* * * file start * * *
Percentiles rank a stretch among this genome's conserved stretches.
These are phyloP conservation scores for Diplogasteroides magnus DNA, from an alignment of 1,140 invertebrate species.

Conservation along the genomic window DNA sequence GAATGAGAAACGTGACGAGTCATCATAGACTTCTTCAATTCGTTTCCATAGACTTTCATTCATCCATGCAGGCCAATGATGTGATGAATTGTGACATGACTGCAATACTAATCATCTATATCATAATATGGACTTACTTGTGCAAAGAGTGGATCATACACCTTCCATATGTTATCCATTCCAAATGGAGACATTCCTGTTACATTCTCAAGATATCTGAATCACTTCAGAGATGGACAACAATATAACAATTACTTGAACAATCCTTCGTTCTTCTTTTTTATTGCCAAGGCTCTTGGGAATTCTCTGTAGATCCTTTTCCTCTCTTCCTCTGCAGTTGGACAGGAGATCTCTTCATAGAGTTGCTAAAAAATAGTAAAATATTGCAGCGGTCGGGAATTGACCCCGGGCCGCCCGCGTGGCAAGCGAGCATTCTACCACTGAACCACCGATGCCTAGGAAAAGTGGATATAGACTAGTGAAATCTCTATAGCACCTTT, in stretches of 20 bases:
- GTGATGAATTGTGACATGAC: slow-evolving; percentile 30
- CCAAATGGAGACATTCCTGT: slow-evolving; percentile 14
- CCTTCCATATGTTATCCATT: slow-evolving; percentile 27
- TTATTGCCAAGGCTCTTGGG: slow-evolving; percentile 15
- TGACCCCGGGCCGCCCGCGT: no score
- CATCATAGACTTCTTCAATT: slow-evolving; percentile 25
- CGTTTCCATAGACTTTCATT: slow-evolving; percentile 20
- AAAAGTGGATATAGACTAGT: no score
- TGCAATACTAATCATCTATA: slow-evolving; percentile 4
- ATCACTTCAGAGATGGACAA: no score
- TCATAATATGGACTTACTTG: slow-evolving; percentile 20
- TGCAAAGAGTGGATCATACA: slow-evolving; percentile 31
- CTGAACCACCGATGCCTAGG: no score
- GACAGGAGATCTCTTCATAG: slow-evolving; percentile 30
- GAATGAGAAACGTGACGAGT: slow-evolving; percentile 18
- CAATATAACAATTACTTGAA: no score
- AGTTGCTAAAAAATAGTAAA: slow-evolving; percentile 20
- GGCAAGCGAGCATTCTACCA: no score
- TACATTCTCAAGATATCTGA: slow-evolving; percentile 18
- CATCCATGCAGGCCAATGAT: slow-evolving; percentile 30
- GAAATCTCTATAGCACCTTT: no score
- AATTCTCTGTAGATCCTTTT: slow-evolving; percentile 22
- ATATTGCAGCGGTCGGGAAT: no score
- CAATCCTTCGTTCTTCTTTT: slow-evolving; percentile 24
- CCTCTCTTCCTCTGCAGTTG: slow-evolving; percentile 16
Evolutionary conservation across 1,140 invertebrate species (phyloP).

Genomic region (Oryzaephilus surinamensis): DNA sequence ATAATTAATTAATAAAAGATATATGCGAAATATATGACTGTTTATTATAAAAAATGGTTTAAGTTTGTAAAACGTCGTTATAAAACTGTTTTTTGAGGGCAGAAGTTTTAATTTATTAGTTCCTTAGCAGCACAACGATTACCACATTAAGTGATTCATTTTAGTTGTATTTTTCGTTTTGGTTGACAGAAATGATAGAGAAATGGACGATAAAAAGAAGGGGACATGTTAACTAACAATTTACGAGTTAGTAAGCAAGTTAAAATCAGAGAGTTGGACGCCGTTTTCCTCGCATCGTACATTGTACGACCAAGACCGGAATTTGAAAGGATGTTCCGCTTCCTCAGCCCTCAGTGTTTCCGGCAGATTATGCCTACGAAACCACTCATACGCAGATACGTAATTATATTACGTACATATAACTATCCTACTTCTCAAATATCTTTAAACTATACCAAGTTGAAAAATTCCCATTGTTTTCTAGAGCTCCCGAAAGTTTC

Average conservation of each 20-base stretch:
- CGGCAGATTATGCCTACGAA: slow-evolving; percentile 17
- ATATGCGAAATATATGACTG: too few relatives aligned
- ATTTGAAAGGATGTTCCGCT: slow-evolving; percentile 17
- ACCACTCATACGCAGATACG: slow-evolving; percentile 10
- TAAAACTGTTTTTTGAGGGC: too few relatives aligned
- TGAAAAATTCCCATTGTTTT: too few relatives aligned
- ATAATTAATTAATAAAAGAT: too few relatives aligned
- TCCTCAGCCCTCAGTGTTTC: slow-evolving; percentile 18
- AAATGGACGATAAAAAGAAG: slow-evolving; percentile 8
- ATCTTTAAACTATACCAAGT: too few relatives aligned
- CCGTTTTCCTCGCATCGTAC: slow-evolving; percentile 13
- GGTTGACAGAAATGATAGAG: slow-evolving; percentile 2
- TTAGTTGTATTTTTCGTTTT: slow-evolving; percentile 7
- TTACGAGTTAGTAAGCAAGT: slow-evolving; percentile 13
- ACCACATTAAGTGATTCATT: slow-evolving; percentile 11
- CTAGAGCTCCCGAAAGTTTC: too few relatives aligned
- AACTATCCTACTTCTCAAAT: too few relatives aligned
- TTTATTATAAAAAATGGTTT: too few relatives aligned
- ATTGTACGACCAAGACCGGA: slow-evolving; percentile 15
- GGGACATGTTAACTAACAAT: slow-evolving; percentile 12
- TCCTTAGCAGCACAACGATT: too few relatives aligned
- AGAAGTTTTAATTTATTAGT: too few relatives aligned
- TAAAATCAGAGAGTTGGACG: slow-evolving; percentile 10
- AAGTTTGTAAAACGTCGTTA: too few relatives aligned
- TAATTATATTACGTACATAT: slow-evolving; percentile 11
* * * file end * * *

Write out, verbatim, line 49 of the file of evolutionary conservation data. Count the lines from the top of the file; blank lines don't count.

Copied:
- TTTATTATAAAAAATGGTTT: too few relatives aligned